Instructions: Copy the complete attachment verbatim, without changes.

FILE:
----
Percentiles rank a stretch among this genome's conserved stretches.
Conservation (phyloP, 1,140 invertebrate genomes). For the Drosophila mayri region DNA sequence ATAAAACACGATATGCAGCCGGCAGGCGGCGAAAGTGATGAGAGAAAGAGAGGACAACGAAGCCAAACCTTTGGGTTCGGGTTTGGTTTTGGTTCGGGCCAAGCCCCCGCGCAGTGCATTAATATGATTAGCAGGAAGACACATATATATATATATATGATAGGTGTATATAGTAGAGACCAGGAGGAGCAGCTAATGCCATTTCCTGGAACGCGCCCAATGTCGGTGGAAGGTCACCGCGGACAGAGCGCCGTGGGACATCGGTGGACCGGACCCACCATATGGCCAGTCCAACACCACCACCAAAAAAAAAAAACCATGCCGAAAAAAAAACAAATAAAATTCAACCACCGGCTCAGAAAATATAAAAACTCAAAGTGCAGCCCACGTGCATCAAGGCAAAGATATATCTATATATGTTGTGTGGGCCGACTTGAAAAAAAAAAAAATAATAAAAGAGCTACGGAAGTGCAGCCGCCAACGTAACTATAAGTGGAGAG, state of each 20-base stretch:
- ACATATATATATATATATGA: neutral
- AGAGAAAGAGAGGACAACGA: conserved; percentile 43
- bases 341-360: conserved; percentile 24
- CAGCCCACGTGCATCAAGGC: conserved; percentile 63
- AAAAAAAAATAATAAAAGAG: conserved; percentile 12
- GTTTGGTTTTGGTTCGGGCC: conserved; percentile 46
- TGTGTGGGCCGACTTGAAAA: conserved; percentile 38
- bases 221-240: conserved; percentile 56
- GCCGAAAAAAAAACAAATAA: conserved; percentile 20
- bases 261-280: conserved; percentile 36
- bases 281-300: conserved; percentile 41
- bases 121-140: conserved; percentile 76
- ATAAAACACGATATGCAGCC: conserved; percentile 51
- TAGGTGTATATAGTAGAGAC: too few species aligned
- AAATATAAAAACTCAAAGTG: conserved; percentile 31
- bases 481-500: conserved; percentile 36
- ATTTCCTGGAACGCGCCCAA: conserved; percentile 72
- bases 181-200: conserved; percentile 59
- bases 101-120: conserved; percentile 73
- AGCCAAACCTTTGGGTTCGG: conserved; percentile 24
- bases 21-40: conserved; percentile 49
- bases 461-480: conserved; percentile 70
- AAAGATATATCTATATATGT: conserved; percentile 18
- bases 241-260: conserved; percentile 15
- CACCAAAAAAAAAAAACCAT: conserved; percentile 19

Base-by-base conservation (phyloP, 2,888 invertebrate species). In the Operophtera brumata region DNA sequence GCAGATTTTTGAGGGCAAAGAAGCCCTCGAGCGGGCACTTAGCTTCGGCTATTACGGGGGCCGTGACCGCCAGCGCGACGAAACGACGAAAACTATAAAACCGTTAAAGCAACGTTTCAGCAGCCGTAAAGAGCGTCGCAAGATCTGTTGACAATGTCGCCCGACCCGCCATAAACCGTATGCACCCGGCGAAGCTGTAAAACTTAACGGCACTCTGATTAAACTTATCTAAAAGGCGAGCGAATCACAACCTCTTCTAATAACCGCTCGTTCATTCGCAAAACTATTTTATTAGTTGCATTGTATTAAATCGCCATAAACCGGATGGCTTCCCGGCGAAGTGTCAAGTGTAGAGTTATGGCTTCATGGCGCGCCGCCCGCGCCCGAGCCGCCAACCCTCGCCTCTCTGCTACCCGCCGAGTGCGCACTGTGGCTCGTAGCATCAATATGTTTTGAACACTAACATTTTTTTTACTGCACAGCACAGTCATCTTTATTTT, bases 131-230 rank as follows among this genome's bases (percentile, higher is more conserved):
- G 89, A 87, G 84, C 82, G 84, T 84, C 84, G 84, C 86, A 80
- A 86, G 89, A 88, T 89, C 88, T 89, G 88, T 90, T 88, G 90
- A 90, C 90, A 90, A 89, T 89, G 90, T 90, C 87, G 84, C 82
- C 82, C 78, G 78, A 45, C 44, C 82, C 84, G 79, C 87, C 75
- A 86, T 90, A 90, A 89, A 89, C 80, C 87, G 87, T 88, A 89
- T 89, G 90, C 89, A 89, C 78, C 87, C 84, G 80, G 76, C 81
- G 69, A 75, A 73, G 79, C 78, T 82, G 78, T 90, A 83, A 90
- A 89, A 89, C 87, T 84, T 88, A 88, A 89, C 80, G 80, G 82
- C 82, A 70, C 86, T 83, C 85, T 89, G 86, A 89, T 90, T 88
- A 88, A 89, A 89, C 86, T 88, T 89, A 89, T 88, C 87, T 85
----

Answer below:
Percentiles rank a stretch among this genome's conserved stretches.
Conservation (phyloP, 1,140 invertebrate genomes). For the Drosophila mayri region DNA sequence ATAAAACACGATATGCAGCCGGCAGGCGGCGAAAGTGATGAGAGAAAGAGAGGACAACGAAGCCAAACCTTTGGGTTCGGGTTTGGTTTTGGTTCGGGCCAAGCCCCCGCGCAGTGCATTAATATGATTAGCAGGAAGACACATATATATATATATATGATAGGTGTATATAGTAGAGACCAGGAGGAGCAGCTAATGCCATTTCCTGGAACGCGCCCAATGTCGGTGGAAGGTCACCGCGGACAGAGCGCCGTGGGACATCGGTGGACCGGACCCACCATATGGCCAGTCCAACACCACCACCAAAAAAAAAAAACCATGCCGAAAAAAAAACAAATAAAATTCAACCACCGGCTCAGAAAATATAAAAACTCAAAGTGCAGCCCACGTGCATCAAGGCAAAGATATATCTATATATGTTGTGTGGGCCGACTTGAAAAAAAAAAAAATAATAAAAGAGCTACGGAAGTGCAGCCGCCAACGTAACTATAAGTGGAGAG, state of each 20-base stretch:
- ACATATATATATATATATGA: neutral
- AGAGAAAGAGAGGACAACGA: conserved; percentile 43
- bases 341-360: conserved; percentile 24
- CAGCCCACGTGCATCAAGGC: conserved; percentile 63
- AAAAAAAAATAATAAAAGAG: conserved; percentile 12
- GTTTGGTTTTGGTTCGGGCC: conserved; percentile 46
- TGTGTGGGCCGACTTGAAAA: conserved; percentile 38
- bases 221-240: conserved; percentile 56
- GCCGAAAAAAAAACAAATAA: conserved; percentile 20
- bases 261-280: conserved; percentile 36
- bases 281-300: conserved; percentile 41
- bases 121-140: conserved; percentile 76
- ATAAAACACGATATGCAGCC: conserved; percentile 51
- TAGGTGTATATAGTAGAGAC: too few species aligned
- AAATATAAAAACTCAAAGTG: conserved; percentile 31
- bases 481-500: conserved; percentile 36
- ATTTCCTGGAACGCGCCCAA: conserved; percentile 72
- bases 181-200: conserved; percentile 59
- bases 101-120: conserved; percentile 73
- AGCCAAACCTTTGGGTTCGG: conserved; percentile 24
- bases 21-40: conserved; percentile 49
- bases 461-480: conserved; percentile 70
- AAAGATATATCTATATATGT: conserved; percentile 18
- bases 241-260: conserved; percentile 15
- CACCAAAAAAAAAAAACCAT: conserved; percentile 19

Base-by-base conservation (phyloP, 2,888 invertebrate species). In the Operophtera brumata region DNA sequence GCAGATTTTTGAGGGCAAAGAAGCCCTCGAGCGGGCACTTAGCTTCGGCTATTACGGGGGCCGTGACCGCCAGCGCGACGAAACGACGAAAACTATAAAACCGTTAAAGCAACGTTTCAGCAGCCGTAAAGAGCGTCGCAAGATCTGTTGACAATGTCGCCCGACCCGCCATAAACCGTATGCACCCGGCGAAGCTGTAAAACTTAACGGCACTCTGATTAAACTTATCTAAAAGGCGAGCGAATCACAACCTCTTCTAATAACCGCTCGTTCATTCGCAAAACTATTTTATTAGTTGCATTGTATTAAATCGCCATAAACCGGATGGCTTCCCGGCGAAGTGTCAAGTGTAGAGTTATGGCTTCATGGCGCGCCGCCCGCGCCCGAGCCGCCAACCCTCGCCTCTCTGCTACCCGCCGAGTGCGCACTGTGGCTCGTAGCATCAATATGTTTTGAACACTAACATTTTTTTTACTGCACAGCACAGTCATCTTTATTTT, bases 131-230 rank as follows among this genome's bases (percentile, higher is more conserved):
- G 89, A 87, G 84, C 82, G 84, T 84, C 84, G 84, C 86, A 80
- A 86, G 89, A 88, T 89, C 88, T 89, G 88, T 90, T 88, G 90
- A 90, C 90, A 90, A 89, T 89, G 90, T 90, C 87, G 84, C 82
- C 82, C 78, G 78, A 45, C 44, C 82, C 84, G 79, C 87, C 75
- A 86, T 90, A 90, A 89, A 89, C 80, C 87, G 87, T 88, A 89
- T 89, G 90, C 89, A 89, C 78, C 87, C 84, G 80, G 76, C 81
- G 69, A 75, A 73, G 79, C 78, T 82, G 78, T 90, A 83, A 90
- A 89, A 89, C 87, T 84, T 88, A 88, A 89, C 80, G 80, G 82
- C 82, A 70, C 86, T 83, C 85, T 89, G 86, A 89, T 90, T 88
- A 88, A 89, A 89, C 86, T 88, T 89, A 89, T 88, C 87, T 85